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  Jul 21, 2017
 
 
    
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2013-2014 Catalog [ARCHIVED CATALOG]

English, Thesis, MA


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College of Humanities and Social Sciences

Graduate Faculty

Askari, Kaveh, PhD, film history and theory, cross-media visual culture, global cinema.
Beasley, Bruce, PhD, creative writing (poetry), American literature.
Brown, Nicole, PhD, rhetoric and composition, technical writing, visual rhetoric, service learning and cybercultural studies.
Cushman, Jeremy, PhD, rhetoric and composition, workplace writing, public rhetorics, digital humanities and postmodern research methodologies.
de la Paz, Oliver, MFA, creative writing (poetry), Asian-American literature.
Denham, Kristin, PhD, linguistics, syntax and grammar, dialect, Native American languages and literatures.
Dietrich, Dawn, PhD, cinema studies, literature and technology, cyberculture, critical theory.
Geisler, Marc, PhD, Renaissance literature and culture, literary theory, politics and literature.
Giffen, Allison, PhD, American literature, women’s literature.
Goebel, Bruce, PhD, American literature, postmodern literature, English education.
Guess, Carol, MFA, creative writing (creative nonfiction, fiction, poetry), gay/lesbian/bisexual/transgender literature and theory.
Johnson, Nancy J., PhD, children’s literature, English/language arts education.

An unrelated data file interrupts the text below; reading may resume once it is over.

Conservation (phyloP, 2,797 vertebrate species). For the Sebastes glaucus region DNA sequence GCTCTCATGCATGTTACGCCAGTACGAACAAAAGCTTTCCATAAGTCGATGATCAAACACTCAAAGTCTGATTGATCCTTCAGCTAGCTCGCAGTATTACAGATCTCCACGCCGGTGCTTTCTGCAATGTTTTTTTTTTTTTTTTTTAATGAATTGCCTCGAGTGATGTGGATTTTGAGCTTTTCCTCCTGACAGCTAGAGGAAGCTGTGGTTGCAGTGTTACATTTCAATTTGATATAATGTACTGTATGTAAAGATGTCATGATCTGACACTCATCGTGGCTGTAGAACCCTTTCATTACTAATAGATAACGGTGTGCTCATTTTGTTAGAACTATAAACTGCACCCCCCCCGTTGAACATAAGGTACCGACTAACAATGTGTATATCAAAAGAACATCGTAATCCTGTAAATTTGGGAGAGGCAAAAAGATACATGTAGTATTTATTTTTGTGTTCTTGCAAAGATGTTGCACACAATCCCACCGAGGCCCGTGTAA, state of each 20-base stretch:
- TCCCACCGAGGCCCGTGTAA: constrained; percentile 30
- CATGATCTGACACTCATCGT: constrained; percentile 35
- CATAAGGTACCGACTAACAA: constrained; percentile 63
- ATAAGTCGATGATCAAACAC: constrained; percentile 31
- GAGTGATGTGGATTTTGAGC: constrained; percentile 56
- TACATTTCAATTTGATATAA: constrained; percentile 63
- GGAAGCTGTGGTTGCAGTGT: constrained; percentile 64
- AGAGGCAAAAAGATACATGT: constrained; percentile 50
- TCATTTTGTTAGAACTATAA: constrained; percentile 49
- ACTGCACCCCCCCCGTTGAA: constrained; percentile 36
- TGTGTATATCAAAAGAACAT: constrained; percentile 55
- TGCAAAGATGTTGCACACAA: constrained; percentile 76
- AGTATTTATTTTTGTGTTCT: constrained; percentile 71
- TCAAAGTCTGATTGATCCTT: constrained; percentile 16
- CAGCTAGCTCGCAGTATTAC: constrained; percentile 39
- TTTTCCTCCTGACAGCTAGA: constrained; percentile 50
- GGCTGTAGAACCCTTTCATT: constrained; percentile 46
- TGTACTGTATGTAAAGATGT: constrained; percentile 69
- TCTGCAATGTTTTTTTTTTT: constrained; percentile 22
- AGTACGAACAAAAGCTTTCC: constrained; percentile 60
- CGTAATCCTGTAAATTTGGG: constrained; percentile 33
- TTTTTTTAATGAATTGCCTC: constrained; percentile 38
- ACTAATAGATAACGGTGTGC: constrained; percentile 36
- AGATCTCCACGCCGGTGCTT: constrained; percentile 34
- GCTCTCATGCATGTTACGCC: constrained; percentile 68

Kahakauwila, Kristiana, MFA, creative writing (fiction and non-fiction), editing and publishing, Pacific literature
Laffrado, Laura, PhD, American literature, gender studies.
Loar, Christopher, PhD, British literature, early American literature, eighteenth-century culture, critical theory, literature and science.
Lobeck, Anne, PhD, linguistics, literary theory, gender studies.
Lundeen, Kathleen, PhD, British literature, critical theory, intermedial art, literature and science, prophetic literature.
Lyne, William, PhD, American literature, African-American literature, cultural studies.
Magee, Kelly, MFA, creative writing (fiction, nonfiction, multi-genre).
Mahoney, Kristin, PhD, Victorian literature and culture, economics and literature.
Metzger, Mary Janell, PhD, early modern literature, critical theory, English education, women’s literature.
Miller, Brenda, PhD, creative writing (fiction and nonfiction), autobiography.
Paola, Suzanne, MFA, creative writing, nonfiction, women’s studies, poetry.
Purdy, John Lloyd, PhD, contemporary American literature, Native American literatures, Canadian and New Zealand literatures.
Qualley, Donna, PhD, composition theory and pedagogy, literacy, rhetoric and social class.
Rivera, Lysa, PhD, American literatures and culture, Chicana/o and African-American literature, cultural studies, critical theory.
Trueblood, Kathryn, MFA, creative writing (fiction), publishing and editing.
Wise, Christopher, PhD, comparative literature and critical theory.
VanderStaay, Steven, PhD, English education, creative writing (nonfiction), and linguistics.
Vulic, Kathryn, PhD, medieval British and Continental literatures and culture, devotional literature.
Yu, Ning, PhD, American literatures, science and literature.

Program Advisor: Graduate Program Office, Humanities 325, 360-650-3232

Goals

The MA program in English is designed for those who desire to prepare for:

  • PhD and MFA programs, as well as other advanced degrees
  • Teaching at two-year colleges
  • Public or private teaching (elementary, middle, secondary)
  • Careers in technical writing and communication
  • Careers in editing and publishing
  • Careers in nonprofit and other business organizations

Depending on the chosen area of concentration, students will attain the following skills: